My husband often accuses me of being just like my mother, which is in many ways a good thing, but in some not so much. Take for example our need to hover in the kitchen. When I was growing up I wanted to learn how to cook and would spend time in the kitchen with my mother and grandmothers. Both grandmothers were fantastic bakers and I have strong memories of watching them at their art. Equally strong are the memories of my maternal grandmother hovering over me and loudly instructing on the proper way to dust sphinges. Really? Does it matter how one distributes powdered sugar onto a ball of deep fried dough? Heaven forbid anyone tried to whip meringue under her watch. No one could ever master her technique of using a fork to transform egg whites into the fluffiest, most amazing topping imaginable. I used to think she should have her own cooking show. Although she would probably end up telling the audience, "Never mind. I'll come over there and do it myself."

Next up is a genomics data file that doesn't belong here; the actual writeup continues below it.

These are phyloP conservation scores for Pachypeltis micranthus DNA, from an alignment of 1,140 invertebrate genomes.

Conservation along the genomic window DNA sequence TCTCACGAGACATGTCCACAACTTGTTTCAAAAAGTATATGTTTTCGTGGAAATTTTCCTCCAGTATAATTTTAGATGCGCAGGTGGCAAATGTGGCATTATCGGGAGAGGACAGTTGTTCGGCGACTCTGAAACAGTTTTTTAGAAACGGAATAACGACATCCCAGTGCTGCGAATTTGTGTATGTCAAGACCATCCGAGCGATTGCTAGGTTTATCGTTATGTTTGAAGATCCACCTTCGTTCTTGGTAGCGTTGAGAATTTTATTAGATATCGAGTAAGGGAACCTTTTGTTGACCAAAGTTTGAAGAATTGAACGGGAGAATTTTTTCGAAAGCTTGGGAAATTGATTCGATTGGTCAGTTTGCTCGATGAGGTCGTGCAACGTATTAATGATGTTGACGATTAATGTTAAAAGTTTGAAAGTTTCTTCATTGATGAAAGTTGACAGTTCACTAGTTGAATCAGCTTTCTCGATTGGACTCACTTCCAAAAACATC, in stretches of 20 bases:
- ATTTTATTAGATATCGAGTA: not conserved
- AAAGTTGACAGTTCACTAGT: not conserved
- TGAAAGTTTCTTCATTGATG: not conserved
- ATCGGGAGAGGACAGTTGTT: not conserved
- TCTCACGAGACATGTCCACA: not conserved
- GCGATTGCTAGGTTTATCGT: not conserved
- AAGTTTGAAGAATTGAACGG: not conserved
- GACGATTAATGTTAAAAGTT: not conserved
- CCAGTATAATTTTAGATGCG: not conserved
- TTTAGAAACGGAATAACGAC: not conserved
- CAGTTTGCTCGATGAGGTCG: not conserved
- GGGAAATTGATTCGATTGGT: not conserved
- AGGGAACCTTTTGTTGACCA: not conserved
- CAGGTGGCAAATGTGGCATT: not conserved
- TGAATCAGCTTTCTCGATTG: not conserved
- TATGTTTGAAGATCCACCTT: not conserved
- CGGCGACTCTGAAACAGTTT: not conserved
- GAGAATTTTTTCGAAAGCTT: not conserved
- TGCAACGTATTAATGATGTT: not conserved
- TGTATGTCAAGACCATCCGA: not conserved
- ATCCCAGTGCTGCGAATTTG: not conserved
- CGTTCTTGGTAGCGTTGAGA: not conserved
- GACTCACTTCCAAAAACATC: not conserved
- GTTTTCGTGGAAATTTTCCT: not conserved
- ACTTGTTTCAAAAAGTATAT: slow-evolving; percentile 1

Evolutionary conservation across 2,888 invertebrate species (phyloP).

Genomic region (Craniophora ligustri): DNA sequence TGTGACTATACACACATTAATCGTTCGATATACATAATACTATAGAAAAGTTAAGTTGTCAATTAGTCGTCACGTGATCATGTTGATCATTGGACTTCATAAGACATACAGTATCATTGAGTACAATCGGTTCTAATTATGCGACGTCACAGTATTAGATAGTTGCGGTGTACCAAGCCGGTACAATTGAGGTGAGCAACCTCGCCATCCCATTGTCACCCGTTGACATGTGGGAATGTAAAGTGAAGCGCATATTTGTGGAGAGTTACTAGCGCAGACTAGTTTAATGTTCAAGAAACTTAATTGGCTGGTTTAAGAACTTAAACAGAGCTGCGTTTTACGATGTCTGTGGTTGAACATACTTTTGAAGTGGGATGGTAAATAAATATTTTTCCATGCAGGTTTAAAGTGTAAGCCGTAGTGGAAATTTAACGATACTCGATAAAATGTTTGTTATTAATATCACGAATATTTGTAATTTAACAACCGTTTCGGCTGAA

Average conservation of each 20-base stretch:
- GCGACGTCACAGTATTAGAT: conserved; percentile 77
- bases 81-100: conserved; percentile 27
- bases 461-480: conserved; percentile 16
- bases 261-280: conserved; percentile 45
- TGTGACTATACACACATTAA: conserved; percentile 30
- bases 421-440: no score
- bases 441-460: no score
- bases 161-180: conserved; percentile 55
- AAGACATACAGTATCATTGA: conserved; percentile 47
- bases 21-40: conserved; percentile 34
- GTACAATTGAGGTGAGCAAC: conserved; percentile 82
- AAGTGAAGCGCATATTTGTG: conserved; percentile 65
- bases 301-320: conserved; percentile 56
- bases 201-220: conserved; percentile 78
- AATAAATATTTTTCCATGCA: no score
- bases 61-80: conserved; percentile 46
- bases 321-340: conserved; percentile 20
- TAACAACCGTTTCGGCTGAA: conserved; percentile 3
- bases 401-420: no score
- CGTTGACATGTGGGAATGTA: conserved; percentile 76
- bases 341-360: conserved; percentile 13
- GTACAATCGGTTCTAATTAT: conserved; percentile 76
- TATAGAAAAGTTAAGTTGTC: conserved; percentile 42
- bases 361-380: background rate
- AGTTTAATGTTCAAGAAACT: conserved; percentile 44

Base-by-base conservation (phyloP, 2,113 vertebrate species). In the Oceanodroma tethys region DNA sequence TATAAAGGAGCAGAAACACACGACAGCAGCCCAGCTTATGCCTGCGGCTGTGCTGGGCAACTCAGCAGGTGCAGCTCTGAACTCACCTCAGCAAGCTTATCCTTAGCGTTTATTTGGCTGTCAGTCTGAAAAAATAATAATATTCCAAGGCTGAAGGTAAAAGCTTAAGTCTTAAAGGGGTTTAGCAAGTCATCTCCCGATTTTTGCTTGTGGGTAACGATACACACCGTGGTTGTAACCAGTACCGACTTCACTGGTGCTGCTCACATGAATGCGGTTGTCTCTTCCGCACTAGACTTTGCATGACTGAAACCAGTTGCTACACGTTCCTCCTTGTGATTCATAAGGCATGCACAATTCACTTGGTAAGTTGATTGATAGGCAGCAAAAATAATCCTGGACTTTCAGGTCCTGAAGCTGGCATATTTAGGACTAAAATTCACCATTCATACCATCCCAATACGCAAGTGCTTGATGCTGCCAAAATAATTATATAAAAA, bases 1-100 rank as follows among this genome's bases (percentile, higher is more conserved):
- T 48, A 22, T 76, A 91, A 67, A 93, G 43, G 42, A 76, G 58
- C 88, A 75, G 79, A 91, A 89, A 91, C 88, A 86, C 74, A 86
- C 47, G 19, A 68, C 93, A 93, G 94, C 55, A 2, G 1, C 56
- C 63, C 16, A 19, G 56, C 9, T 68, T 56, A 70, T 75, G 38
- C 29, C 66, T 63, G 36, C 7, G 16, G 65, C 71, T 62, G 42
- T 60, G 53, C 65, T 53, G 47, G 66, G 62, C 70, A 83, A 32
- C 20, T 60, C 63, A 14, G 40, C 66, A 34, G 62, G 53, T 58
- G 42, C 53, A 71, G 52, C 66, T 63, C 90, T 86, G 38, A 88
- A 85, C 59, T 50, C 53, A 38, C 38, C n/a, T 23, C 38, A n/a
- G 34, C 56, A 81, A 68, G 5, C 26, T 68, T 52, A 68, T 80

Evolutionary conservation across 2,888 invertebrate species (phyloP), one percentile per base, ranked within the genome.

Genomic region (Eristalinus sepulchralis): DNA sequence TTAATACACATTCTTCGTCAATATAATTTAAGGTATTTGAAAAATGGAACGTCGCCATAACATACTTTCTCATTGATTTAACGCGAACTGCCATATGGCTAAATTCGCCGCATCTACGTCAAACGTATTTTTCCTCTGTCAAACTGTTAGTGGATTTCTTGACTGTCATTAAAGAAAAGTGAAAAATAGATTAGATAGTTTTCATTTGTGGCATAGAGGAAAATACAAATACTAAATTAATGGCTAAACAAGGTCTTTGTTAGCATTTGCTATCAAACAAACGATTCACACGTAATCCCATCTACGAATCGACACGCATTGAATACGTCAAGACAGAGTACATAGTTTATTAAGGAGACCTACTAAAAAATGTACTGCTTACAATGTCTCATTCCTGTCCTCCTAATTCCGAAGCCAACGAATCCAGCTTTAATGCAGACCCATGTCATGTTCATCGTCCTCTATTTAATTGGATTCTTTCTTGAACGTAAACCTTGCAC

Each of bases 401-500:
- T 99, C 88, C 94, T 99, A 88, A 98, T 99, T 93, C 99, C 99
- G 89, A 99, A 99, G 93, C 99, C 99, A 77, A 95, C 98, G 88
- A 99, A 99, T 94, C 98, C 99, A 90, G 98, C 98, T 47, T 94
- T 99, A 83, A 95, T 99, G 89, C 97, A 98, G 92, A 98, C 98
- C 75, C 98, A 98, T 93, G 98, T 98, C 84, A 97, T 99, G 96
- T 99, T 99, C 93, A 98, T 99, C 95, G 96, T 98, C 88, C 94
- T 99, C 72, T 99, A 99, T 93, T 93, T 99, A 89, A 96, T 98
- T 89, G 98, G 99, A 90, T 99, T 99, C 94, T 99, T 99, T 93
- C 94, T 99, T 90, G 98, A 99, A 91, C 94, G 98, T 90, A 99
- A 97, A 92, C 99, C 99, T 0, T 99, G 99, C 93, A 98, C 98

Whether it be nature or nurture, my mother behaves the very same way when it comes to baking. I will never forget when my now 15 year old nephew helped make traditional Italian cookies for the first time. My mother's endless taunts of "That's too big. Stop playing with the dough!" almost brought him to tears. And my sister and I threw in the towel one year after she mocked our ability to properly roll the sesame seed cookies.
Sadly, I find myself acting the same way with my son. Every Sunday morning we make chocolate chip pancakes together. And I'll admit, I am a bit particular when it comes to the distribution of the chips. They really should be spread out nicely and not all clumped in one part of the pancake. I tell myself every week that it really doesn't matter where Paul puts the chips, but every week I end up micro-managing the chip distribution. I'm sure it's a control thing. I have no idea if I come by it genetically or it is a learned behavior. Was I unconsciously planning these moments in my head each time an elder chastised the way I did something in the kitchen? The bigger question of course: will it end with Paul? Or will he, in 30 years, be standing in his kitchen telling his children how to do things "just right"?
In the meantime, here is a lovely photo of Paul making cutouts. And Grandma trying not to hover.